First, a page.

Social Security Lifts 13 Million Seniors Above the Poverty Line
A State-by-State Analysis

PDF of this report (3pp.)

By Arloc Sherman and Isaac Shapiro

February 24, 2005

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View more recent report with more up-to-date data:
Social Security Keeps 20 Million Americans Out of Poverty: A State-By-State Analysis
August 11, 2010

Social Security benefits have a powerful poverty-preventing effect among the elderly.  An analysis of Census data shows that nationwide, Social Security benefits lift nearly 13 million seniors age 65 and older above the poverty line.  These figures reflect a three-year average for the period from 2000 through 2002.  The data indicate:

  • Leaving aside Social Security income, nearly one of every two elderly people — 46.8 percent — has income below the poverty line.[1]
  • Once Social Security benefits are taken into account, just one in twelve — 8.7 percent — is poor.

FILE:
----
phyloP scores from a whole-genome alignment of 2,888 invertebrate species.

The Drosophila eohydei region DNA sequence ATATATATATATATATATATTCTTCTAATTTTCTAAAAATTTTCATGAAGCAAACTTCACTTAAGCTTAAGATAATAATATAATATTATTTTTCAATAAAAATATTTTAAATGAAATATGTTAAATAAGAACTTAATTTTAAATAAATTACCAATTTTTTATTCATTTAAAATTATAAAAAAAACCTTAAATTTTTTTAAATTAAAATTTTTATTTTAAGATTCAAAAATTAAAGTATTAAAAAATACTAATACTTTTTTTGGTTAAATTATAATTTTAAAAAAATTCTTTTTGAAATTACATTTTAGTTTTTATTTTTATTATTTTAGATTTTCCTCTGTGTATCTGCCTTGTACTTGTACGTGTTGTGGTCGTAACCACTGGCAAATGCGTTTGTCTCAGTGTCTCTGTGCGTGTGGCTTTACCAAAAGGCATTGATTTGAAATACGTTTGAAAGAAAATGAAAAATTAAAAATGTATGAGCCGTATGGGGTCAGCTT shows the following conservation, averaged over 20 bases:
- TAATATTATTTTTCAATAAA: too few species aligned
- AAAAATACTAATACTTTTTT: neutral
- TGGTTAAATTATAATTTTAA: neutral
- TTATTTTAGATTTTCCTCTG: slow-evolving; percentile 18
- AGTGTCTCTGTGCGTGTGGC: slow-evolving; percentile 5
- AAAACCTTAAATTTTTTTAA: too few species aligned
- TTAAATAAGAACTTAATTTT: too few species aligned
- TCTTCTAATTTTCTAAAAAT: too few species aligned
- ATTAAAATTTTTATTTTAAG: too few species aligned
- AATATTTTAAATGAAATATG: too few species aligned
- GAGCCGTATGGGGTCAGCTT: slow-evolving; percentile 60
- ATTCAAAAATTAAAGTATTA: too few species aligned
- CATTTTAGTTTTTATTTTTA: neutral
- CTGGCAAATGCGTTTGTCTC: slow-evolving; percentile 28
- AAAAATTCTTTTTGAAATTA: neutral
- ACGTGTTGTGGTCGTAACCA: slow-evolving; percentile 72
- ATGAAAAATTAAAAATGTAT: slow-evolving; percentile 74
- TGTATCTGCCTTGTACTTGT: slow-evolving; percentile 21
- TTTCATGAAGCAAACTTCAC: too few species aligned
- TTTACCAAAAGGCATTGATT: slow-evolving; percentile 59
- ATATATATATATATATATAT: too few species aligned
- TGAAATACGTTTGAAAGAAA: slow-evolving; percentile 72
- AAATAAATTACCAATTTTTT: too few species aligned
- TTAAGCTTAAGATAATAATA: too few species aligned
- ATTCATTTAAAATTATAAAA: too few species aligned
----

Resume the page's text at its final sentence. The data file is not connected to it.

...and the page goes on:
The remarkable degree to which Social Security benefits reduce poverty is found in every state in the nation.  As the table on the next page shows:

  • Excluding Social Security income, in 17 states more than half of the elderly — and, in 45 states, more than 40 percent of the elderly — have incomes below the poverty line.
  • With Social Security, the elderly poverty rate in the large majority of states is less than 10 percent.
  • In Florida alone, Social Security lifts 1.1 million elderly people above the poverty line, reducing the elderly poverty rate from 50.2 percent to 8.7 percent.

This analysis looks at disposable income and compares it with the federal poverty line, which is now $9,060 for a single elderly individual, or $11,418 for an elderly couple.  Three years of data are averaged to improve the reliability of the state findings.[2]  The Center’s approach to measuring poverty is more comprehensive than the official measure of poverty in that it accounts for more sources of income.  It is similar to the approach used by other analysts, including the U.S. Census Bureau in its experimental poverty estimates.  (See technical note below.)  The data are from the Census Bureau’s Current Population Survey, the same survey that is used to produce the government's official poverty estimates.